U.S. denies reaching deal with Israel on settlement building


U.S. denies reaching deal with Israel on settlement building

The United States denied Wednesday that it has reached a compromise that would allow Israel to complete the construction of 2,500 housing units in West Bank settlements.

The Israeli newspaper Ma’ariv had reported earlier in the day that said Israel could finish the 700 buildings.

But U.S. State Department spokesman Ian Kelly said the report was “inaccurate” and that Washington stood by its position that all settlement activity must end.

“This activity has to stop. This is laid out in the road map” peace plan, Kelly said. “So the reports are inaccurate.”

Earlier Wednesday, Israeli government spokesman Mark Regev said the United States and Israel have been trying to find common ground on the sensitive settlement issue, but he had no comment on the front-page report of a deal.

The report followed a briefing by Defense Minister Ehud Barak to Prime Minister Benjamin Netanyahu on his talks in London on Monday with U.S. envoy George Mitchell on ending a rift with Washington over its demand for a settlement freeze.

Western officials said the United States was moving in the direction of making allowances so Israel could finish off at least some existing projects which are close to completion or bound by private contracts that cannot be broken.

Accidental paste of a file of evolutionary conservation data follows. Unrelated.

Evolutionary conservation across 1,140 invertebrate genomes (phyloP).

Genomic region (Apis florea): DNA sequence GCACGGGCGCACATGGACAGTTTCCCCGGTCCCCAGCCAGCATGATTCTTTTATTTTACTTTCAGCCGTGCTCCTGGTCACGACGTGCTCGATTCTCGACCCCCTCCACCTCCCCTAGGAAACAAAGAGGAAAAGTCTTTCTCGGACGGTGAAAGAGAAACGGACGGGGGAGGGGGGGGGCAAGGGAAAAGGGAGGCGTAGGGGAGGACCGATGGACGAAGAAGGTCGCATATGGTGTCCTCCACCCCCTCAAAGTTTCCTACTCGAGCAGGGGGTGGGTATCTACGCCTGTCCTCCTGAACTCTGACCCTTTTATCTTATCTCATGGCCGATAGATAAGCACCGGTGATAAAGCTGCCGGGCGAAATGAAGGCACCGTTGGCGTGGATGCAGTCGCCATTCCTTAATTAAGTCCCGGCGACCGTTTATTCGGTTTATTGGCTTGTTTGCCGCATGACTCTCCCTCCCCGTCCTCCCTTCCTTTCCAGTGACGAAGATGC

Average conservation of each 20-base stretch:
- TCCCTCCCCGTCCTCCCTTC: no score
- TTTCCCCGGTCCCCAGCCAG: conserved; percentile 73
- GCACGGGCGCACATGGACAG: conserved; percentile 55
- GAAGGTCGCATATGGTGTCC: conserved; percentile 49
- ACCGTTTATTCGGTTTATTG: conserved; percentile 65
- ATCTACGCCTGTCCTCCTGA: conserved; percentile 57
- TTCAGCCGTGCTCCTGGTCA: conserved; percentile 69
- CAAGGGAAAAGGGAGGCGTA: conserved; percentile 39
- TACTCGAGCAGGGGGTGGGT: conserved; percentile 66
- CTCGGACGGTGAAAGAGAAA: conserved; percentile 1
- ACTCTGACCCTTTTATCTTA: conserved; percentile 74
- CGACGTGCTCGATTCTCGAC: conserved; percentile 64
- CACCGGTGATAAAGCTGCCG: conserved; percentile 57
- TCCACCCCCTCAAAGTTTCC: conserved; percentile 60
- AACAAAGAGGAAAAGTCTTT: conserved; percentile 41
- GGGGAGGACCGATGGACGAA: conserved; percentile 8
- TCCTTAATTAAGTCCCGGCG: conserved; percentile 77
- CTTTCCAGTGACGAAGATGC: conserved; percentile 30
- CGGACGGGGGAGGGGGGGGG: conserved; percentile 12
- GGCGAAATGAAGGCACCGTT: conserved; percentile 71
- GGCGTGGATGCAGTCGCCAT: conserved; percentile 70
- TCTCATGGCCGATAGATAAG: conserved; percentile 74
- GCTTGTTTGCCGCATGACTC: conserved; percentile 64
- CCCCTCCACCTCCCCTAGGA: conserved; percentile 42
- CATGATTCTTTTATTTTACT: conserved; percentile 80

“This is a concession to avoid causing undue hardships on individuals” who have signed contracts and have already paid for work that cannot be refunded, one of the officials said, adding that discussions were still under way.

“We’re talking about polishing off things that are basically done,” the official said.

Israel estimates that the 2,500 units are in the process of being built and cannot be stopped under Israeli law.

A report in the Yedioth Ahronoth daily, Israel’s most popular newspaper, was more cautious, saying Israel and the United States were “close to an agreement on settlements”. It also cited the same housing figures.

Barak has been seeking a deal with the United States that would include initial steps by Arab states to normalize relations with Israel in return for limiting settlement activity.

Yedioth Ahronoth quoted unidentified cabinet ministers, who attended Barak’s briefing, as saying reports a U.S.-Israeli agreement on settlement had been sealed were wishful thinking on the part of the defense chief.

Palestinian leaders have said U.S.-backed peace negotiations with Israel could not resume unless there was a complete halt to settlement activity in the West Bank, Israeli-occupied territory where they hope to establish a state.

While in London, Barak told reporters that he presented to the Americans “the scope of current construction work, which from a practical point of view can’t be stopped.”

Netanyahu, under U.S. pressure, has pledged not to build new settlements in the West Bank or expropriate more land. Further discussions are planned between Mitchell and Netanyahu as early as next week.


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